(CN) – The full 4th Circuit revived claims that defense contractors conspired with the government to cover up their abuse of detainees at Abu Ghraib prison.
In an 11-3 en banc ruling, the Richmond, Va.-based federal appeals court found it lacked jurisdiction to review pretrial orders that refused to dismiss two cases: Al-Shimari v. CACI International and Al Quraishi v. L-3 Services.
Each case involves alleged detainee abuse by CACI International, which conducted interrogations at Abu Ghraib, and L-3 Communications Holdings, which provided translators to the U.S. military for questioning detainees throughout Iraq.
As the cases proceed, the contractors can still pursue immunity or pre-emption claims.
About seven months ago, a three-judge appellate panel tossed the lawsuits after finding that the federal judges presiding over each case had denied the immunity to which the contractors were entitled.
Under Supreme Court precedent set in Cohen v. Beneficial Industrial Loans, courts of appeals can review the nonfinal orders of U.S. District Courts when the issue would not be reviewable once the lower court reached a final decision.
The three-judge panel decided an appeal could not undo the effects of forcing contractors to prove their immunity beyond the facts presented by the plaintiffs’ case.
In his dissent at the time, Judge Robert King blasted the majority for taking “an impermissibly indulgent view of appellate jurisdiction.”
He argued that the each case was in the discovery phase of proceedings and immunity claims could develop further.
The 11-judge majority, now led by King, took up this view on May 14, finding that the contractors’ claims did not fall within the “small class” of cases that warrants intervention before final judgment, as provided by Cohen.
The 4th Circuit could not even reach the question of immunity because “the questions that will require proper answers in order to gauge the appellants’ entitlement to immunity have yet to be fully ascertained,” the decision states.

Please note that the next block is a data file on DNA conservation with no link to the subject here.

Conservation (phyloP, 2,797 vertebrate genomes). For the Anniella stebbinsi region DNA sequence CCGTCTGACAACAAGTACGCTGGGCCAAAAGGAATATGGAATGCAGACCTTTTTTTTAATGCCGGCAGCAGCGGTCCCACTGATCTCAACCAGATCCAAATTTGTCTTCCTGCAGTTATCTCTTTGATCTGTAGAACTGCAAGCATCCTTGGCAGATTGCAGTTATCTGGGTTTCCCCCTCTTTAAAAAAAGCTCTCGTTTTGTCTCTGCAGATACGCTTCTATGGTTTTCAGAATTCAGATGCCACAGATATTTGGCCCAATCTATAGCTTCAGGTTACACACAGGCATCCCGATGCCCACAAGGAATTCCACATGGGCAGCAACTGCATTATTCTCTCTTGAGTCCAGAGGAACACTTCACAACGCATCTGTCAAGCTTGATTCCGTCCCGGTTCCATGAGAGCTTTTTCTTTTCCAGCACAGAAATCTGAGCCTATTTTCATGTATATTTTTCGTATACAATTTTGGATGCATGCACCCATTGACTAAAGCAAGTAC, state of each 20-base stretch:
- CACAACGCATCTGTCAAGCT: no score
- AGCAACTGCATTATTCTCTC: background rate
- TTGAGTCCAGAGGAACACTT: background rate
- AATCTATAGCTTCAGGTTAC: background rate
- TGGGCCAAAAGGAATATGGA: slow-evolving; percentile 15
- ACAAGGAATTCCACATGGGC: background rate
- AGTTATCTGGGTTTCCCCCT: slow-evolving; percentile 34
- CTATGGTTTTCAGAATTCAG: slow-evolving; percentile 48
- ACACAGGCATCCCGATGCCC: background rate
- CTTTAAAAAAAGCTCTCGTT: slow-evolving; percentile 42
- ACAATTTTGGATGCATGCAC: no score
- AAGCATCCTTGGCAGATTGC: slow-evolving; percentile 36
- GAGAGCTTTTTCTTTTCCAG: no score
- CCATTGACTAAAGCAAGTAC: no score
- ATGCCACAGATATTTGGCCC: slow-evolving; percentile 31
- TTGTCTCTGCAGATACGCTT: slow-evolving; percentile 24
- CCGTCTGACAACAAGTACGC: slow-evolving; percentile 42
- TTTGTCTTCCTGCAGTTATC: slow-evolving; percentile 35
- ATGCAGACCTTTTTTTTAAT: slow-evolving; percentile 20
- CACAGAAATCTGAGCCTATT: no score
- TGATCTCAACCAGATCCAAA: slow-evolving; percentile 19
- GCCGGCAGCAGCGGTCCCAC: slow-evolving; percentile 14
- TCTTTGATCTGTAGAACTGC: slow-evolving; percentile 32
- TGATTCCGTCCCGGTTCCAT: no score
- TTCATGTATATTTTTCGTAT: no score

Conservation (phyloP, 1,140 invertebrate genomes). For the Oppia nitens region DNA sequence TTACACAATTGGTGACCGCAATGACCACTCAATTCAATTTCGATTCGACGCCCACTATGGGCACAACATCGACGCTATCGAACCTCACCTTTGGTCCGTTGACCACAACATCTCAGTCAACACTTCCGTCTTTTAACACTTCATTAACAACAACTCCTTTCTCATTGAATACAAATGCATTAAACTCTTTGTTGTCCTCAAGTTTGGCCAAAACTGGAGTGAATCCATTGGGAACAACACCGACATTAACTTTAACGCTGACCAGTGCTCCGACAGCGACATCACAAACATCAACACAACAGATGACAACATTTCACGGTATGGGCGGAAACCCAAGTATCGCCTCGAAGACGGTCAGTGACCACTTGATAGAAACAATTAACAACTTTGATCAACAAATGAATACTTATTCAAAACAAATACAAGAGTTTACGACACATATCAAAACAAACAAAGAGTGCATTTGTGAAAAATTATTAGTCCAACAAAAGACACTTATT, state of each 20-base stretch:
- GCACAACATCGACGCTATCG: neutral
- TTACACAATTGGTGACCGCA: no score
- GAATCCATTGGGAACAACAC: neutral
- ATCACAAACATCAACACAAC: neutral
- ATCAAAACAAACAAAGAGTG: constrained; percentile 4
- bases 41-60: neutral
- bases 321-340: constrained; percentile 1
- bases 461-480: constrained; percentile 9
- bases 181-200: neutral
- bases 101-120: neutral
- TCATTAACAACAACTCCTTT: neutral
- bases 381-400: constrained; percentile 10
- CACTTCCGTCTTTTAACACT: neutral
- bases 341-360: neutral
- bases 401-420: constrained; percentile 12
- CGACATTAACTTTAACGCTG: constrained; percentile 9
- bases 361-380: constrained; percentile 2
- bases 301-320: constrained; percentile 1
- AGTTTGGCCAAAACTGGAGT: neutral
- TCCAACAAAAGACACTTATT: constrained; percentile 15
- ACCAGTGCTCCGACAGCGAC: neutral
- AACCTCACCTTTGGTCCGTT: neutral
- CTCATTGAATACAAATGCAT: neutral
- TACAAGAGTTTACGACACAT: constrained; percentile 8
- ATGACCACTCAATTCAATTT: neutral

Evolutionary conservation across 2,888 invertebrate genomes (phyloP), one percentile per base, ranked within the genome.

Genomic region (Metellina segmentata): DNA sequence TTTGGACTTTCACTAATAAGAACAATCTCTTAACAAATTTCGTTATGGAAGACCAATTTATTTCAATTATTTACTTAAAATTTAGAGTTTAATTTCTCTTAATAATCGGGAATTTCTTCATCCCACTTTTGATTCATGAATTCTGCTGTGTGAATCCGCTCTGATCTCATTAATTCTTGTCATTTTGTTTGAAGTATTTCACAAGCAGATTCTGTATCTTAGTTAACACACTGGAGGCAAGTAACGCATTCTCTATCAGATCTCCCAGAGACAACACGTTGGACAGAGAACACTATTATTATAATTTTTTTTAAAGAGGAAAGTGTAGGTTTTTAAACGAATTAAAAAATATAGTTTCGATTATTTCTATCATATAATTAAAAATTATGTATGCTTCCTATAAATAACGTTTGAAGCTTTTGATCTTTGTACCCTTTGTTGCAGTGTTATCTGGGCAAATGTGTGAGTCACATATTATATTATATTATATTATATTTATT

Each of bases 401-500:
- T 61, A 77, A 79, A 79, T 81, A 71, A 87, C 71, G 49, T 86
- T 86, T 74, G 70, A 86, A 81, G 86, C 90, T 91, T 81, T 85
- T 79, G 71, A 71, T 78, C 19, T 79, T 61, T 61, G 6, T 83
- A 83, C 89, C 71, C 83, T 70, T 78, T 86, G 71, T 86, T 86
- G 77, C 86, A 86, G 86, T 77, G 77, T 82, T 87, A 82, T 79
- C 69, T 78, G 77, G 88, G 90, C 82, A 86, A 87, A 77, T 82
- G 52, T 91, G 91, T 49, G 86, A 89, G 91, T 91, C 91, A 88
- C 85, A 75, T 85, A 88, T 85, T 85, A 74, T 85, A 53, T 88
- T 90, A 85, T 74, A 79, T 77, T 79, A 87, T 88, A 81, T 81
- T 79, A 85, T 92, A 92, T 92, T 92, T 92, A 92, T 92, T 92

These questions include the extent to which the contractors were integrated with military forces, the scope of their contracts with the government and the type of immunity they might enjoy as a result, King explained.
The court rejected the October ruling’s conclusion that the facts presented by the detainees alone could demonstrate the contractors’ immunity.
“Although immunity confers upon those within its aegis the right not to stand trial, the appellants have yet to establish their entitlement to it,” King wrote.
The three dissenting judges each signed two opinions last week.
The opinion authored by Judge Harvie Wilkinson III attacks the very premise that tort law applies to actions taken on the battlefield.
“Tort suits place the oversight of military operations in an unelected judiciary, contract law in a politically accountable executive,” Wilkinson wrote. “And in the absence of some contrary expression on the part of the Article I legislative branch, the basic principles of Article II require that contractual, not tort, remedies apply.”
Judge Paul Niemeyer, who authored the majority opinion in October, slammed the majority last week for not recognizing “that the undisputed facts of the plaintiffs’ claims alone allow a court to rule on the defendants’ immunity claims as a matter of law.”
The decision forces military contractors to act “with the understanding that they are presumptively subject to civil tort law and must abide by state law duties of care in the middle of foreign war zone,” he said.
“It would appear that only the Supreme Court can now fix our wayward course.”